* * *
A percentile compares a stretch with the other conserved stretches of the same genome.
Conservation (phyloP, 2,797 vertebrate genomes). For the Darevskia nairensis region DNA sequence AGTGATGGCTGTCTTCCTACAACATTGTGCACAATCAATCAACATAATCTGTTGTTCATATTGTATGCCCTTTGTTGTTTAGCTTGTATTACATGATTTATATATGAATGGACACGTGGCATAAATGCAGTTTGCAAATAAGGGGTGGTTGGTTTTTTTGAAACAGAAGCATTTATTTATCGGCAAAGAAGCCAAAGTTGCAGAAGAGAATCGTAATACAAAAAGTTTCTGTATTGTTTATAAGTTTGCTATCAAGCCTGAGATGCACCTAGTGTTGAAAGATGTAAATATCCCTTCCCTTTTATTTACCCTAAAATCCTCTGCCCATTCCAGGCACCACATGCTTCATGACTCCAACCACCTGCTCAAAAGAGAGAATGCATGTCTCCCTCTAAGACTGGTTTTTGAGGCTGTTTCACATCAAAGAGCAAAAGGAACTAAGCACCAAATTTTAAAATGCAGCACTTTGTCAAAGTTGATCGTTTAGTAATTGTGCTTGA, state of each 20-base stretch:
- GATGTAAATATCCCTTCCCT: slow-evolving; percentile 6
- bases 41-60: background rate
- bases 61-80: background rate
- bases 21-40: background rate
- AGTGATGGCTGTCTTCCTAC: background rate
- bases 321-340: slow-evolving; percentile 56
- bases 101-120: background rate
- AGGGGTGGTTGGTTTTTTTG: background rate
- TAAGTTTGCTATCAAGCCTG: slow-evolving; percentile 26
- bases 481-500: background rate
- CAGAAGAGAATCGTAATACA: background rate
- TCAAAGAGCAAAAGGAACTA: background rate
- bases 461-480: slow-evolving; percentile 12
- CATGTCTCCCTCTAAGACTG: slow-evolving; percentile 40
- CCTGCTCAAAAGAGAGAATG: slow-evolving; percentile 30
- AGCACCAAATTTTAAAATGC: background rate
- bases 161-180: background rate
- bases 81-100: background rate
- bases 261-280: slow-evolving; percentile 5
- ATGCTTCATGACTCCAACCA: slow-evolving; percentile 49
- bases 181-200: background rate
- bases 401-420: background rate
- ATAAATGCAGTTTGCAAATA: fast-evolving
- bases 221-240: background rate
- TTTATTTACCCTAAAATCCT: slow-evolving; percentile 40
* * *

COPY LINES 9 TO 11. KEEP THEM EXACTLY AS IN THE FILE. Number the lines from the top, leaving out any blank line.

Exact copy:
- bases 101-120: background rate
- AGGGGTGGTTGGTTTTTTTG: background rate
- TAAGTTTGCTATCAAGCCTG: slow-evolving; percentile 26